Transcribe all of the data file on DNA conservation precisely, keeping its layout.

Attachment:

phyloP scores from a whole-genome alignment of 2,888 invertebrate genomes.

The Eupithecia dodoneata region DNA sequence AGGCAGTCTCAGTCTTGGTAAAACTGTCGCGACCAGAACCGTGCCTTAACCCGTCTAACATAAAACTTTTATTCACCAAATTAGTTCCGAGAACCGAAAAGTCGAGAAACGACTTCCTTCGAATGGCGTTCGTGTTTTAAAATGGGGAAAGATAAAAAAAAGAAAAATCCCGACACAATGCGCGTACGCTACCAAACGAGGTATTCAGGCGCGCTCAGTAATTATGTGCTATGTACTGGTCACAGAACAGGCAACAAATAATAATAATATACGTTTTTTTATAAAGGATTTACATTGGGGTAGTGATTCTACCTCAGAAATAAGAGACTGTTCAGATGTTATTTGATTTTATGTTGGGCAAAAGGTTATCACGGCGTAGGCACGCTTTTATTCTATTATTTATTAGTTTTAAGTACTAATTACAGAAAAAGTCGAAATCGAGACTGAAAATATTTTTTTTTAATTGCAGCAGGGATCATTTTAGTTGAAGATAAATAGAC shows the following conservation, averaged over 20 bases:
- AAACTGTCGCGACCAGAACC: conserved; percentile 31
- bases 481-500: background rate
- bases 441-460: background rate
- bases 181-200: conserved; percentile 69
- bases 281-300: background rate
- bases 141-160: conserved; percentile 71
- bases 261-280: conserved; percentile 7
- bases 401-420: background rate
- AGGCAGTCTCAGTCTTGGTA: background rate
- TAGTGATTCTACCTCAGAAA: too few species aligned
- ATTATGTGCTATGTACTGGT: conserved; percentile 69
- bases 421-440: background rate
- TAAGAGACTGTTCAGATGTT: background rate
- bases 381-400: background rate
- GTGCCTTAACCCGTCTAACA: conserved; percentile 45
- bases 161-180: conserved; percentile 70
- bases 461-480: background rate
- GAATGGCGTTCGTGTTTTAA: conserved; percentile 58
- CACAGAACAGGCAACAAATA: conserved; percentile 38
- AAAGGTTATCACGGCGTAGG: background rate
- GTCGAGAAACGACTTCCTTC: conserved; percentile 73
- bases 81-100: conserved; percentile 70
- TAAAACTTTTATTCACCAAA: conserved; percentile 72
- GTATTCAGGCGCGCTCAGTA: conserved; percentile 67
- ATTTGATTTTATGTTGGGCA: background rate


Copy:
phyloP scores from a whole-genome alignment of 2,888 invertebrate genomes.

The Eupithecia dodoneata region DNA sequence AGGCAGTCTCAGTCTTGGTAAAACTGTCGCGACCAGAACCGTGCCTTAACCCGTCTAACATAAAACTTTTATTCACCAAATTAGTTCCGAGAACCGAAAAGTCGAGAAACGACTTCCTTCGAATGGCGTTCGTGTTTTAAAATGGGGAAAGATAAAAAAAAGAAAAATCCCGACACAATGCGCGTACGCTACCAAACGAGGTATTCAGGCGCGCTCAGTAATTATGTGCTATGTACTGGTCACAGAACAGGCAACAAATAATAATAATATACGTTTTTTTATAAAGGATTTACATTGGGGTAGTGATTCTACCTCAGAAATAAGAGACTGTTCAGATGTTATTTGATTTTATGTTGGGCAAAAGGTTATCACGGCGTAGGCACGCTTTTATTCTATTATTTATTAGTTTTAAGTACTAATTACAGAAAAAGTCGAAATCGAGACTGAAAATATTTTTTTTTAATTGCAGCAGGGATCATTTTAGTTGAAGATAAATAGAC shows the following conservation, averaged over 20 bases:
- AAACTGTCGCGACCAGAACC: conserved; percentile 31
- bases 481-500: background rate
- bases 441-460: background rate
- bases 181-200: conserved; percentile 69
- bases 281-300: background rate
- bases 141-160: conserved; percentile 71
- bases 261-280: conserved; percentile 7
- bases 401-420: background rate
- AGGCAGTCTCAGTCTTGGTA: background rate
- TAGTGATTCTACCTCAGAAA: too few species aligned
- ATTATGTGCTATGTACTGGT: conserved; percentile 69
- bases 421-440: background rate
- TAAGAGACTGTTCAGATGTT: background rate
- bases 381-400: background rate
- GTGCCTTAACCCGTCTAACA: conserved; percentile 45
- bases 161-180: conserved; percentile 70
- bases 461-480: background rate
- GAATGGCGTTCGTGTTTTAA: conserved; percentile 58
- CACAGAACAGGCAACAAATA: conserved; percentile 38
- AAAGGTTATCACGGCGTAGG: background rate
- GTCGAGAAACGACTTCCTTC: conserved; percentile 73
- bases 81-100: conserved; percentile 70
- TAAAACTTTTATTCACCAAA: conserved; percentile 72
- GTATTCAGGCGCGCTCAGTA: conserved; percentile 67
- ATTTGATTTTATGTTGGGCA: background rate